Japan Times, April 23

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source : Japan Times .

Mr. Keene's noble decision

Mr. Donald Keene, a prominent scholar of Japanese literature and Columbia University professor, has decided to make Japan his permanent home and has begun the process of becoming a naturalized Japanese citizen, it was reported last week. In an interview with NHK, the 88-year-old Japanologist said that now that Japan has suffered tremendously from the March 11 earthquake and tsunami, he would like to express his "faith" (shinnen) in Japan, which he stated he loves. He went on to say, "I married a woman called Japan."

Mr. Keene has a residence in Tokyo and spends about half a year annually in Japan. His decision to become a Japanese citizen is an expression of the strong solidarity he shares with the Japanese people at a most difficult time — especially with those in northeastern Japan who have lost their loved ones, property or communities in the disasters, and those who are living in the shadow of the nuclear crisis at Tokyo Electric Power Co.'s Fukushima No. 1 nuclear power plant. His decision should give every Japanese citizen a feeling of joy and encouragement, especially because so many foreigners left Japan in the wake of the disasters.

Mr. Keene read "The Tale of Genji" in translation while at Columbia, studied Japanese in the U.S. Navy and served as an intelligence officer in the Pacific region during World War II. After the war, he studied Japanese literature at Columbia, Harvard, Cambridge and Kyoto universities. Japanese authors he translated include Yoshida Kenko, Matsuo Basho and Yukio Mishima. He also wrote many books, including "Chronicles of My Life: An American in the Heart of Japan." He received Japan's Order of Culture in 2008.

Wednesday, April 27, 2011

Keene gives final lecture at Columbia University

An American expert on Japanese literature, Donald Keene, has given his final lecture at Columbia University in New York.

He said he is happy if his decision to live out the rest of his life in Japan as a Japanese citizen encourages its people, who suffered greatly in the March 11th quake and tsunami, northeastern Japan.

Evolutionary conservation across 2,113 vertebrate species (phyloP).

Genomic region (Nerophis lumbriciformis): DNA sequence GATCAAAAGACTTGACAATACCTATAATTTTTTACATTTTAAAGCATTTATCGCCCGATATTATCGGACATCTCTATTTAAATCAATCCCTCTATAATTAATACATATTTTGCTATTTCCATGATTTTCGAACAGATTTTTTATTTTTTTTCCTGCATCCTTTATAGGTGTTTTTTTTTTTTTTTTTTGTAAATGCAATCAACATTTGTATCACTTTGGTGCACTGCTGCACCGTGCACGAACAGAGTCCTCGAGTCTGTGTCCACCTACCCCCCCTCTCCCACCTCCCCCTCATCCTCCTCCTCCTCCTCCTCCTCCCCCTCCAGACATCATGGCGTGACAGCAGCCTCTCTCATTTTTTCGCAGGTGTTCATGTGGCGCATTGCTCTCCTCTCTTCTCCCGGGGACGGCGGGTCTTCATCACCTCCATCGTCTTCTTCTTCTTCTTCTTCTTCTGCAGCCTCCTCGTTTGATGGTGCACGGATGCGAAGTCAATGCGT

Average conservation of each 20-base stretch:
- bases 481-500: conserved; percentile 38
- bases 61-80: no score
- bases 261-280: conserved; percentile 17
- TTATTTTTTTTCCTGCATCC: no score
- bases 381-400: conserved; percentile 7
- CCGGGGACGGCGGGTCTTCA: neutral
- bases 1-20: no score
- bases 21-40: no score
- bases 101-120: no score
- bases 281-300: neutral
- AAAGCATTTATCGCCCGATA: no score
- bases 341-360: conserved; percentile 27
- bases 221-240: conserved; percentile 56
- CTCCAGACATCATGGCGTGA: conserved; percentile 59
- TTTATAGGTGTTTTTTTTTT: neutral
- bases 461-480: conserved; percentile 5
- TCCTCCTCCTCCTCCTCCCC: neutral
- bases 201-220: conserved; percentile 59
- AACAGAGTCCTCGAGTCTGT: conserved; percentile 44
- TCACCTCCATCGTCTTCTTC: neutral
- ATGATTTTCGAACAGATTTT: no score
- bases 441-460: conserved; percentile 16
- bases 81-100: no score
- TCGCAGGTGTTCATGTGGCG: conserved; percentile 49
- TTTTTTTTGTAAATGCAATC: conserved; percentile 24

Keene, who is Professor Emeritus of Columbia University, gave his final lecture on Noh theater on Tuesday. The 88-year-old recipient of Japan's Order of Cultural Merit in 2008 is retiring.

Keene began by noting he would leave for Japan after 56 years as an educator in the US. He said some wondered why he would do so at a time when Japan is struggling to cope with a nuclear plant accident, but added that it would be his pleasure if his decision encourages the Japanese people.

A student said after the lecture that he was impressed by the professor's enthusiasm for Japan beyond the framework of education. Another said she would follow in his footsteps and hopes to study in Japan.

Keene will settle in Japan next month at the earliest. He said he would like to help disaster survivors by giving lectures in disaster-hit areas.

source : NHK world news


IHT Snow White cartoon draws protest


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17,000 apply for jobless benefits
Job-placement offices in Miyagi Prefecture received more than 17,000 applications for unemployment benefits in the month following the March 11 earthquake and tsunami, marking a roughly threefold increase from the same period last year, the prefectural labor office said Friday.

While the government has created around 20,000 jobs under emergency measures following the disaster, the number of applicants will reach several tens of thousands when combined with those in Iwate and Fukushima prefectures, which also suffered severe devastation.

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Evacuation zone to be widened
Parts of Fukushima Prefecture outside the 20-km nuclear no-go zone are told to evacuate by the end of May due to the risk of cumulative radiation exposure.

Nuke insurance said too costly
The Fukushima No. 1 nuclear disaster highlights one of the industry's key weaknesses that nuclear power is a viable source of cheap energy only if plants go uninsured.

Yen 4 trillion recovery budget gets OK'd
The Cabinet adopts a \4.02 trillion draft extra budget to fund initial reconstruction work for areas devastated by the March 11 mega-quake and tsunami.

Governor won't allow Tepco to restart stricken reactors
Fukushima Gov. Yuhei Sato said Friday he will never allow Tokyo Electric Power Co. to resume operations at the crippled Fukushima No. 1 nuclear plant.
"A resumption of plant operations must be impossible," Sato told Masataka Shimizu, president of Tepco, who apologized for the nuclear emergency during their meeting at the prefectural government office.

Minamisoma mayor makes Time's influential list

Waterproof camera set to probe pool in No. 4 Fukushima

Japanese robots await call to action

Cabinet OKs Yen 50 billion cut to ODA

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Memory of Sellafield leak rekindled

Nuked U.K. lobsters defy sushi fears

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Sendai's key Fujisaki store reopens for biz

Government reform panel examines proposal to hike sales tax to 15%

Bolster disaster assistance fund

Disaster expert seeks better tsunami defense

Rolling blackouts: The virtue of silence


Saturday, April 23


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